This post was originally published at wood turtle.
Finally, here’s the fourth post in my series on the media stereotyping of Muslim women. It was an absolute joy to speak to these phenomenal women and it was so exciting to pick their brains. If I had the power, I would have invited everyone for a massive party.
As I’ve pointed out throughout this series, these blogs and social media personalities are resource-mining and community-building. They are story telling with authentic voices and encouraging the creation of positive narratives. They are disassembling popular media stereotypes and creating discursive spaces to grapple with the current reality of growing up Muslim in an era of Islamophobia.
As a mother trying to make sure my two daughters grow up surrounded by images of strong, empowered, diverse Muslim women — these positive narratives are invaluable. They combat the internalization of negative portrayals by providing alternatives, by creating a positive popular culture of Muslim women, and by reframing the image of the Muslim mother.
This is only a sampling of the phenomenal voices out there — so if you know of someone, or ARE someone that is making positive impacts, drop a link in the comments below!
Hope you enjoyed this series as much as I enjoyed presenting it.
Blogger extraordinaire Amanda Quraishi is a mother, American Muslim Progressive, Liberal, Feminist, Generation-X Humorist, and Geek. She uses her blog Muslimahmerican to write about the American Muslim experience as well as liberal politics — sharing her opinions with over 15,000 followers.
On the question of mothering positive images of Muslim identity and combating stereotypes, she says she is committed to the idea that individual Muslims should represent all of our unique traits and fascinating human variations:
And this is the best way to combat stereotypes. No one Muslim woman can speak for all of us, but we can all represent ourselves authentically and in doing so, we let people see us as we are: a multitude of Muslim identities instead of a single, monolithic community.
The piece to read: Enough with the “Veiled” References.
Fellow Canadian and steampunk enthusiast Zainab bint Younus, aka The Salafi Feminist, has been writing for as long as she can remember. After pouring everything into journals, she started blogging as a frustrated teenager with too many frustrations about the Muslim community to keep to herself — and has since evolved, recognizing there are ways to empower Muslims to seek nuanced, intelligent avenues to create positive change.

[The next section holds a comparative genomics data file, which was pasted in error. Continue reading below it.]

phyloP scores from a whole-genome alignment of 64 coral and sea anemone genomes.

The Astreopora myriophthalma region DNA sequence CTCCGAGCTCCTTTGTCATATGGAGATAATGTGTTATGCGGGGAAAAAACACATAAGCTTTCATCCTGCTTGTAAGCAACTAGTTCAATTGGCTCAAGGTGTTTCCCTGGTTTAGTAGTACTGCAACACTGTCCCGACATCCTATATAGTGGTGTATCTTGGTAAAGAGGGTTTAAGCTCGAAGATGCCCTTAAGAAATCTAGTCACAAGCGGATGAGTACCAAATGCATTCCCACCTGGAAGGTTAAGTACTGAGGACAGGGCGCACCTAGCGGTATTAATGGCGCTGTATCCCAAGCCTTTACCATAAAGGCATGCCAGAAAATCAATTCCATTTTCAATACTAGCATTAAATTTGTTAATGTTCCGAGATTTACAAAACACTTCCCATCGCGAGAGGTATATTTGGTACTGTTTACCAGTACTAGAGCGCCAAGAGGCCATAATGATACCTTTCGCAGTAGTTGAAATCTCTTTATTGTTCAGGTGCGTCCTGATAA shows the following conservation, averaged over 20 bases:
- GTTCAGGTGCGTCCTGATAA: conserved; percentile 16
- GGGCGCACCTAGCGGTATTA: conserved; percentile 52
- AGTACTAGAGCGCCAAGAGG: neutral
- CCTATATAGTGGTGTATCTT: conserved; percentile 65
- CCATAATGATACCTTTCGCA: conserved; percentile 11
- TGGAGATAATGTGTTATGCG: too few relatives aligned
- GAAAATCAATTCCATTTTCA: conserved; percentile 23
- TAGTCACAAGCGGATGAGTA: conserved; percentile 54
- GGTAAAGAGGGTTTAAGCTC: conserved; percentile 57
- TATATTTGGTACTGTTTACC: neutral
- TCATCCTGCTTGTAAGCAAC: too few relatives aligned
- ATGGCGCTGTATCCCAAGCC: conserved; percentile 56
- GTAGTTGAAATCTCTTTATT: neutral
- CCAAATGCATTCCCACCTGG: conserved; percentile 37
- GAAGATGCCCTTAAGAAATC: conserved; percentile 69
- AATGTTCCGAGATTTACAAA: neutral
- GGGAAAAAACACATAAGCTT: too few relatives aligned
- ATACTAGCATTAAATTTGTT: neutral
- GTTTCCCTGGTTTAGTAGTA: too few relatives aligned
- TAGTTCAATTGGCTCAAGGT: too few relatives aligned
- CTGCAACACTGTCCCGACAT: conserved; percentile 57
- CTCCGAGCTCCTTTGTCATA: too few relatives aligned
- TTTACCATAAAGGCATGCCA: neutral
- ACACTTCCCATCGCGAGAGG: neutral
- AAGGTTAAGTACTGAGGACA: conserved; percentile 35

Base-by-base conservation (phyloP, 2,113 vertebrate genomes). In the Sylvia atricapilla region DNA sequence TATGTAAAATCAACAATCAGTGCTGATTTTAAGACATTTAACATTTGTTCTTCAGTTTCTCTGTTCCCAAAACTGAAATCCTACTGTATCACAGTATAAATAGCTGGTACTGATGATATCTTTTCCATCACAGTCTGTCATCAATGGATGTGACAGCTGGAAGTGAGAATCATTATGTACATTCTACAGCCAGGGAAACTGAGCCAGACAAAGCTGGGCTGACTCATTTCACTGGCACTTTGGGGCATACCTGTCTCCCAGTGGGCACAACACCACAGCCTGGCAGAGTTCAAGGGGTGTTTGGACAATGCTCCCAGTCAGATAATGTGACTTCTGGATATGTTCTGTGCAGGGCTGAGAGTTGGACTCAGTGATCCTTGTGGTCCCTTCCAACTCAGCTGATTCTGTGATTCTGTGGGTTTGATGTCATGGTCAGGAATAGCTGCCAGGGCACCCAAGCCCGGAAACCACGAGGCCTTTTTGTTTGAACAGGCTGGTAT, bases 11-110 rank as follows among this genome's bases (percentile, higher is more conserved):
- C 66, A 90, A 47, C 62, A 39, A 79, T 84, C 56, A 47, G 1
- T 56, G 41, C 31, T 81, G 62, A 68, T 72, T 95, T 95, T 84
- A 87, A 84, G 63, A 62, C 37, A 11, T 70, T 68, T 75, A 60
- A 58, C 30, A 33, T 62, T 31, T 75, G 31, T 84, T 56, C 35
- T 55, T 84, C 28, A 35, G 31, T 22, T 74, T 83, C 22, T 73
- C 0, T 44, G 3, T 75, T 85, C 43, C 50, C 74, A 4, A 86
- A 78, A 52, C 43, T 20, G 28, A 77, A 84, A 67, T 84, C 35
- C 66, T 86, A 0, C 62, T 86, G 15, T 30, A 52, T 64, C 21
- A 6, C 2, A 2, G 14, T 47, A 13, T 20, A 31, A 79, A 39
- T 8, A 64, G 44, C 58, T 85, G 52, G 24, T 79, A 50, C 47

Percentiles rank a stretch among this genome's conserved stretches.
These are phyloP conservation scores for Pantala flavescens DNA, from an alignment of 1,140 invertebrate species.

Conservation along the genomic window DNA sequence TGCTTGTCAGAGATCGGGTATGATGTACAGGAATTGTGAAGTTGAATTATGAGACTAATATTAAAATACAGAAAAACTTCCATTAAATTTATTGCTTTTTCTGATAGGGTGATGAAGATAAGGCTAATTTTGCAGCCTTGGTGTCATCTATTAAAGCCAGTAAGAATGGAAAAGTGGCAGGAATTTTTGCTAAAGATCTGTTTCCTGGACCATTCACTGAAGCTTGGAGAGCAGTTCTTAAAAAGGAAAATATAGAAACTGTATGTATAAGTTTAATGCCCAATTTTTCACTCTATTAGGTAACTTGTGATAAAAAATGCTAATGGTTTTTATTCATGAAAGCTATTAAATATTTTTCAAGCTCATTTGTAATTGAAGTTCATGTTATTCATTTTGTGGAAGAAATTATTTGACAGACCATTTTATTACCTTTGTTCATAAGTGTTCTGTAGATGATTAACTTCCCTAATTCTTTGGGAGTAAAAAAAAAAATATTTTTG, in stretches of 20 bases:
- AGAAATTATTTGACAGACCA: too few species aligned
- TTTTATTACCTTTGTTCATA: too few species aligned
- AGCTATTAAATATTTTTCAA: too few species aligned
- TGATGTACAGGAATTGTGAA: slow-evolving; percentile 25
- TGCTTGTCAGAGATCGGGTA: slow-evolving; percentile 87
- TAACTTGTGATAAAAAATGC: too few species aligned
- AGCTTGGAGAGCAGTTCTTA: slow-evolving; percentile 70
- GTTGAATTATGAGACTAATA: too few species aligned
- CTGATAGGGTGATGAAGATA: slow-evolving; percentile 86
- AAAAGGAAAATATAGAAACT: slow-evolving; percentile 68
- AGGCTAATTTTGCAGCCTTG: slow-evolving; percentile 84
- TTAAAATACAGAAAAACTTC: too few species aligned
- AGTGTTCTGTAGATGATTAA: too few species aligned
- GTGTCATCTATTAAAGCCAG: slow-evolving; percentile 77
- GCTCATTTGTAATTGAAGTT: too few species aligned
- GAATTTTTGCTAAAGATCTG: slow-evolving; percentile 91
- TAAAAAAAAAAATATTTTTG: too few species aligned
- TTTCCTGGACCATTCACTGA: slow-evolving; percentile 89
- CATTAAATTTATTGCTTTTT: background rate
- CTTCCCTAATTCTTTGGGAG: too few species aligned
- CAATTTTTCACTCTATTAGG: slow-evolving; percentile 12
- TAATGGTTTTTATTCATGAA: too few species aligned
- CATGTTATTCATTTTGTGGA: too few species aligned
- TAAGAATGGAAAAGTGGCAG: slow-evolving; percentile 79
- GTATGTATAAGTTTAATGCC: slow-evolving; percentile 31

When asked about how she defies stereotypes through her writing, Zainab tries to encourage and exhibit the idea of wholistic Muslim women:
…real women who face difficult and often dark challenges, but who draw upon strength of faith and good character to face them, while recognizing and embracing the humanity of their own weaknesses.
I write a great deal about women from the earliest days of Islamic history who defy the stereotypes and negative assumptions about Muslims today. Turning back to real-life examples of women who weren’t afraid to be themselves, and striving to live my life with similar authenticity, is one way that I hope counters the image of silent, passive, helpless, or weak and brainwashed Muslim women.
Grow Mama Grow is a group blog geared to creating a community for Muslim mothers, and includes posts on just about everything relating to motherhood: from encouraging children in the mosque, creating spiritual goals, dealing with work-life balance, to coping with mommy wars and being the “perfect mom.”
Familiar topics in any online parenting community — but with a Muslim flavour.
I spoke with one of their writers, Marwa Aly, a blogger and awesome Muslim Chaplain who trains people on how to give khutbahs! She joined Grow Mama after giving birth to her daughter — as a place for her to celebrate this new chapter of motherhood.
She shared with me that:
A recent survey conducted in 2011 showed that 52% of Americans have never met a Muslim. That’s more than half of the country. That’s scary… And that’s probably why they think we are scary.
And through her writing, she works hard to explain universal human struggles that many people encounter regardless of religion — and tries to make it relatable for internet savvy Muslim mothers living in the West:
What’s important though, is that I try to find solace, solution, and serenity through Islam. It’s because of Islam that I can find the patience to endure trials and understand pain in the context of a bigger picture. I think many people, whether Muslim or not can relate to the material on both blogs.
The piece to read: Breaking my Wings.
Faiqa Khan is a writer, wife, mom, podcaster and brown person that you rally want to know — at least, according to her byline. She blogs over at Native-Born and has a wealth of awesome information at her place. On everything from politics to social diversity in the United States.
Faiqa started blogging to share her ideas about parenting and her multuicultural identity within the context of being an American — and soon realized there were no cross cultural conversations happening in this space and endeavored to fill that void.
And through all of her interfaith dialogue, she takes a simple and awesome approach to combating stereotypes:
I take the easy way out. I simply am a positive Muslim woman. I attempt to be merciful, understanding, polite, hospitable, conscientious of others feelings, kind and pleasant with other humans (and animals!). These are lessons that every child Muslim or not learns, I think, but these are requisite to practicing our faith. In short, I write about my life and by virtue of who I am when I am on my best behavior, I feel that the message of the downtrodden Muslim woman is negated.
The piece to read: Rewriting the Headlines: the murder of Shaima al-Awadi.